Solar Panel Trade War

Brian Hicks

Written By Brian Hicks

Posted February 25, 2013

“The Chinese strategy is very clear. They are engaging in predatory financing and they’re trying to drive everybody else out of the market. When you’ve got free money you can out-dump everybody below cost.”- Bryan Ashley, Chief Marketing Officer of Suniva.

From The Guardian.

I was shocked when I heard that China had been flooding cheap solar panels on the European market, therefore decreasing the value of panels all over the world while causing the drain of coveted manufacturing jobs from the European economy.

China is overflowing a market with cheap products that no one can compete with?

Who would have thought?

Economic trends have shown that local manufacturers cannot contend with made-in-China products since consumers are always on the prowl for the next bargain. This ranges from cheap apparel found at Wal-Mart (NYSE: WMT) to the growing solar panel market.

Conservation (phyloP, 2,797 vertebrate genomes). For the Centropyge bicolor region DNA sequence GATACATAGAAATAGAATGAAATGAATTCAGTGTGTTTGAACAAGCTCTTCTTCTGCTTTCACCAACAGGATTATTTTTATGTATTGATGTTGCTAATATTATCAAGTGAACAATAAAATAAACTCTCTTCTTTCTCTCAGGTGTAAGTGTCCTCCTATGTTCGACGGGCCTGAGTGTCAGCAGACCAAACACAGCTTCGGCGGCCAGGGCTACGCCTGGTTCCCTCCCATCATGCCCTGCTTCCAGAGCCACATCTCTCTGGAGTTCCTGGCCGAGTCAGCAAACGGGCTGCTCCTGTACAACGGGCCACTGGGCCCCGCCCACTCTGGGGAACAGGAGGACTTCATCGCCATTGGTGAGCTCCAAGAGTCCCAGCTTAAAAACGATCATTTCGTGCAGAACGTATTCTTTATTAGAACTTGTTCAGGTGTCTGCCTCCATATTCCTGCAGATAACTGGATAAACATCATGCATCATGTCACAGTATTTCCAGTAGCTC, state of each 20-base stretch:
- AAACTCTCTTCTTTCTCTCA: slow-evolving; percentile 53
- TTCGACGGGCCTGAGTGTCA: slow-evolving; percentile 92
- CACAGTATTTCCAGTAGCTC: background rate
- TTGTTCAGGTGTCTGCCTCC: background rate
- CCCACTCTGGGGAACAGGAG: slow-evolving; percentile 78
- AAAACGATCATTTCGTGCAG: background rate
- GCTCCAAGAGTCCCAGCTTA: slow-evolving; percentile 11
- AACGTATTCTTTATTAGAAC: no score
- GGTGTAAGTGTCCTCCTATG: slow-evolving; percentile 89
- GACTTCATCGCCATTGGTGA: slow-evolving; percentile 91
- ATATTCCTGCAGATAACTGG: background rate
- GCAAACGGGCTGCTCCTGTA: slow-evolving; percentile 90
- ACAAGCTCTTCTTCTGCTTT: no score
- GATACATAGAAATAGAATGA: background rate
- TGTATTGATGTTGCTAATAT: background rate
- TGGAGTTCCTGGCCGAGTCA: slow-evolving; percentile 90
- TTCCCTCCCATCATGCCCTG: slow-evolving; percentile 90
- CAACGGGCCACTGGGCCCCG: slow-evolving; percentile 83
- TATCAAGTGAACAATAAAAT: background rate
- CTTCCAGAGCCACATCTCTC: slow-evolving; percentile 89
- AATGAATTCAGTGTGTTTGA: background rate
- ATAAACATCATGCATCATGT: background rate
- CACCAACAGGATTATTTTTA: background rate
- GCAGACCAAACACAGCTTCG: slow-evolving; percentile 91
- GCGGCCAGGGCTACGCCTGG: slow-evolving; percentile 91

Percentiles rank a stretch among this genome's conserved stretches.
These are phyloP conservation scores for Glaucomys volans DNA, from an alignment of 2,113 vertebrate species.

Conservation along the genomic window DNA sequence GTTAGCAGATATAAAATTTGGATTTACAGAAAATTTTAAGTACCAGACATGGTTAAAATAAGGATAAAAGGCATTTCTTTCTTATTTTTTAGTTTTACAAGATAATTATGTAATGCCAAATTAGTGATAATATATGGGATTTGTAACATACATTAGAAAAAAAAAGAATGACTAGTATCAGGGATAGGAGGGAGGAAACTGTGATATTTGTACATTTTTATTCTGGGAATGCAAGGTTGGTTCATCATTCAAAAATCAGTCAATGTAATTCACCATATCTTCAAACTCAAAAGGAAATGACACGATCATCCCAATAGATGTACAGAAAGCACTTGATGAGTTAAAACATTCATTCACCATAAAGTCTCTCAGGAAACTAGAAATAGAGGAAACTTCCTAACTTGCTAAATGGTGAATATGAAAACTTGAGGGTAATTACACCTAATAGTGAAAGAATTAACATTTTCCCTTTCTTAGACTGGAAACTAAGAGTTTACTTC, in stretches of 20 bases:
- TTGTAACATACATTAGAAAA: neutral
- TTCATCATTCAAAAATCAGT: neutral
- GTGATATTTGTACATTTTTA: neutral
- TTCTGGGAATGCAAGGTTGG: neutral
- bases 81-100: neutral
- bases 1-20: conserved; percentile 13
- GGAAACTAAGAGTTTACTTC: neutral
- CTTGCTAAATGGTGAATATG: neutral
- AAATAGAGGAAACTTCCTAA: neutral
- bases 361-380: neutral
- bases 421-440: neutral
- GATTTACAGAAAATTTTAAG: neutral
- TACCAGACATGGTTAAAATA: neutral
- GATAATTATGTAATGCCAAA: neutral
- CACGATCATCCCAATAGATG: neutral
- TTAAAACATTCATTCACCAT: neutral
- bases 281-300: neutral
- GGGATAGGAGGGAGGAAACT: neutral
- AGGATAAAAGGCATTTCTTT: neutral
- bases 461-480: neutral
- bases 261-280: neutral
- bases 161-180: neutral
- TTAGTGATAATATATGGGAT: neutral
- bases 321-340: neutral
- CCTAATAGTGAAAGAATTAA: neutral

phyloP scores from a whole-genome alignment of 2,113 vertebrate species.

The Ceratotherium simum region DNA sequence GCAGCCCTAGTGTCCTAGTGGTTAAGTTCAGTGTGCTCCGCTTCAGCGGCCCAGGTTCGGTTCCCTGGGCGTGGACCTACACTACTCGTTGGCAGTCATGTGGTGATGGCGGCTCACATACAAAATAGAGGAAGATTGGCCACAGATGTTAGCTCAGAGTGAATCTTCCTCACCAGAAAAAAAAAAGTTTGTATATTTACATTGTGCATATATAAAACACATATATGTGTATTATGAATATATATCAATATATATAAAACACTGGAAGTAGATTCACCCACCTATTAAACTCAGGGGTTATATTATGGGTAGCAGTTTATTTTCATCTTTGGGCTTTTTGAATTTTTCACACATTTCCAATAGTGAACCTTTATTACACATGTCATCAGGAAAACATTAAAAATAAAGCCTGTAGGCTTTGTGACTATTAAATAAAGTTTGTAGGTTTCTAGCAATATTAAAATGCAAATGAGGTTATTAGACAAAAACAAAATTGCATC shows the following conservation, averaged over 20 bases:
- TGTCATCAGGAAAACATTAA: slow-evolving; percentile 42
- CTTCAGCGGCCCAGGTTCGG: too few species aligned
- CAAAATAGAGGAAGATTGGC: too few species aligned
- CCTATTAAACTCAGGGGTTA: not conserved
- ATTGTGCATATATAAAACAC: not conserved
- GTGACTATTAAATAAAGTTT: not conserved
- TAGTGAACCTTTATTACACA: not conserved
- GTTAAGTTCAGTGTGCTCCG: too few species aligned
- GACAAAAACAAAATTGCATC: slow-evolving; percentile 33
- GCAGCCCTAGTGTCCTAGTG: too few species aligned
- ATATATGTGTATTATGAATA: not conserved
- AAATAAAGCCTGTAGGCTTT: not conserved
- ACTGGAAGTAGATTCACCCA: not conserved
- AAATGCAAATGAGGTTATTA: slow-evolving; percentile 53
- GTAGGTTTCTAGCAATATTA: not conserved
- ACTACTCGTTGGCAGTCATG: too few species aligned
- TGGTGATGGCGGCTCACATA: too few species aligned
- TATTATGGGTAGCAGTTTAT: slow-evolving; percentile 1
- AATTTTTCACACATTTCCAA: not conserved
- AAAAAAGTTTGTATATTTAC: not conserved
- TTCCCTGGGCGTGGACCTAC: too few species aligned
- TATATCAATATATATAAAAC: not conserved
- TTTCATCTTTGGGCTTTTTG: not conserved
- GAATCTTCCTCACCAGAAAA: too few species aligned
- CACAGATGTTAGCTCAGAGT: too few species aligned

The EU is currently proposing a tariff on imported solar panels from China for the purpose of protecting manufacturers from the influx of lower-priced goods. German companies like SolarWorld (PINK: SRWRY) believe that China is violating international trade agreements by subsidizing Chinese manufacturers to sell their products below market value.

According to the New York Times, Chinese panels were “45 percent lower than those purchased from some manufacturers in Europe.”

No manufacturer could afford to stay in business when the cost of making a product exceeds the market value. However, Chinese companies could stay afloat if they are receiving direct subsidies from the government. Under the circumstances, an EU tariff would seem like a logical choice; still, there are critics.